The Ethics of Opening

There is a furor of misinformed passion about whether we must stay at home, because it will save lives, or we must return to work, because it will save the economy. I think this is a false dichotomy – those are not the only two options, nor are the reasons given for these two options the actual or complete explanation for them.

Why We Don’t Close When We Don’t Close

California Governor Gavin Newsom insists, “We will let science, not politics, must be the guide” to when we reopen the economy, businesses, and public spaces.

Look at these numbers:

Deaths in California in a year (2017, CDC)
1.  Heart Disease                               62,797
2.  Cancer                                     59,516
3. Stroke                                             16,355
4.  Alzheimer’s Disease               16,238
5.  Chronic Lower Respiratory Diseases 13,881
6.  Accidents                                13,840
7.  Diabetes                                9,595
8.  Influenza/Pneumonia        6,340
9.  Hypertension                                5,596
10.  Chronic Liver Disease/Cirrhosis  5,325

Coronavirus (4/15/2020)                         790

It’s not clear to me that science is calling the shots when we shut down the world’s economy for a killer that pales in comparison to a number of others, some of which, like heart disease, would actually be affected by public policy that controls people’s behaviors in a smaller way, such as making smoking illegal. We don’t run tickers on the front page of the LA Times of how many people have died of the flu each year. It seems that, in addition to science, fear, posturing, liability, electability, mental health issues, and a host of other influences are the guides. We’re not following one alone – we’re being pulled by a team of horses, and they don’t all want to run together.

Demonizing Instead of Discussing

A current Pharisaism comes from those defending the lockdown, insisting that opening things up again is an Ebenezer Scrooge kind of move, brought on by coveting money more than caring for people. The people who try to level this charge are ignoring the fact that they take part in the same kind of cold utilitarianism every single year, when, in the US, 30,000 people on average die of the flu, and they never even raise alarms about the fact that hand-shaking is an arbitrary and unnecessary custom. We all tacitly accept the fact that there are fatal infections loose in the world, and we don’t bat an eye at the fact that we contribute to their spread.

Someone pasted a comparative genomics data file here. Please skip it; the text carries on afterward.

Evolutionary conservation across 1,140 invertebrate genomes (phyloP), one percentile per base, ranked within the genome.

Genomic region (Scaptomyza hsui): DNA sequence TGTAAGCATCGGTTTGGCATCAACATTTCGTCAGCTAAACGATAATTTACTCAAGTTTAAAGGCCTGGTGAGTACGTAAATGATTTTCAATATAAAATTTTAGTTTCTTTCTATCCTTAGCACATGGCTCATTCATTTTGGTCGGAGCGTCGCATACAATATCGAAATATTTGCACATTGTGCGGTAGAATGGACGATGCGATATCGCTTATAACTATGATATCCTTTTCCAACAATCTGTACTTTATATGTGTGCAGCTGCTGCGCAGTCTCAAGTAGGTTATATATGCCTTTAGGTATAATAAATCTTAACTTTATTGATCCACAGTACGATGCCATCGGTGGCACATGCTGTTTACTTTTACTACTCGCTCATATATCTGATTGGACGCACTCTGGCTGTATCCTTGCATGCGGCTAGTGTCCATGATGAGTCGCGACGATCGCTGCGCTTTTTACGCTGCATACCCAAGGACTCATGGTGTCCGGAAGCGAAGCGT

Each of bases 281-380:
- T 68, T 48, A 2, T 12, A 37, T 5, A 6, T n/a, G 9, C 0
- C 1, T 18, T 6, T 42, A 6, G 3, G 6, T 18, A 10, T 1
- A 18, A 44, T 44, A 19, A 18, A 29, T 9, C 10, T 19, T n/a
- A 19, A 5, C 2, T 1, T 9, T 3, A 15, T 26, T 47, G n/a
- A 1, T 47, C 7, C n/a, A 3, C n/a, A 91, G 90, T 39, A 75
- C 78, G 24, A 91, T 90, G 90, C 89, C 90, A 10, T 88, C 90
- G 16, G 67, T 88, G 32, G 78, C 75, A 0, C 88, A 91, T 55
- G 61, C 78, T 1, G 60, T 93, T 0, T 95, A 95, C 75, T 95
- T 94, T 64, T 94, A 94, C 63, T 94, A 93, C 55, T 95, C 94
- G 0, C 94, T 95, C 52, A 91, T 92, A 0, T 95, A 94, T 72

Claiming that coronavirus is worse than the flu is a bizarre kind of hypocrisy. Why is 30,000 annual deaths acceptable, and where is the breaking point where the number of deaths becomes unacceptable? The reality is simple – we’ve accepted the fact that we can’t do much to stop the flu without crippling society, and we’re not willing to cripple society to stop those tens of thousands of deaths. So maybe let’s put an end to the self-righteousness about how advocates for staying at home are heroes, when, on this subject, everyone is in one way or another using some kind of utilitarian calculus.

The Experts Agree…virus.jpg

No they don’t. This mantra is getting tired. Professor of Medicine at Stanford University, Dr. Jay Bhattacharya, recently said, “Per case, I don’t think it’s as deadly as people thought…The World Health Organization put an estimate out that was, I think, initially 3.4 percent. It’s very unlikely it is anywhere near that. It’s it’s much likely, much closer to the death rate that you see from the flu per case.” Dr. Knut Wittkowski, former head of the Department of Biostatistics, Epidemiology, and Research Design at the Rockefeller University in New York, said that we could wipe out coronavirus by going back to public life and only sheltering the vulnerable parts of the population (Rockefeller has distanced itself from his views). This flies in the face of other purported exports who warn of disaster should the world return to public traffic too soon.

More to the point, there is more speculation than data in our current climate. Because tests are not widely available, we don’t have accurate data on how many people have been infected, which means the mortality-to-infection ratio is necessarily lower than what has been reported, maybe much lower. I don’t know; I won’t speculate. I only mean, again, that the self-righteousness of the social media warriors who think they know everything is overblown.

Money or Mental Health?

The claim that people who want to reopen the public sphere, sheltering the vulnerable from the public rather than the public from the vulnerable, are greedy, ignores several other factors that are affected by a long timeline to reopening. The most important

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of these is mental health. Domestic abuse has risen worldwide during the pandemic. Social isolation, stress, and depression are factors that affect suicide ideation. Estimates suggest that around 20% of the population of the US, 1 in 5, struggle with anxiety disorders, which can be aggravated and intensified during this season. Reopening is not just about money, it’s about mental health. That’s a scientific consideration about which I’m seeing far less data. No one is talking about bending curves in that field, though clearly there are some exponential increases on the relevant graphs.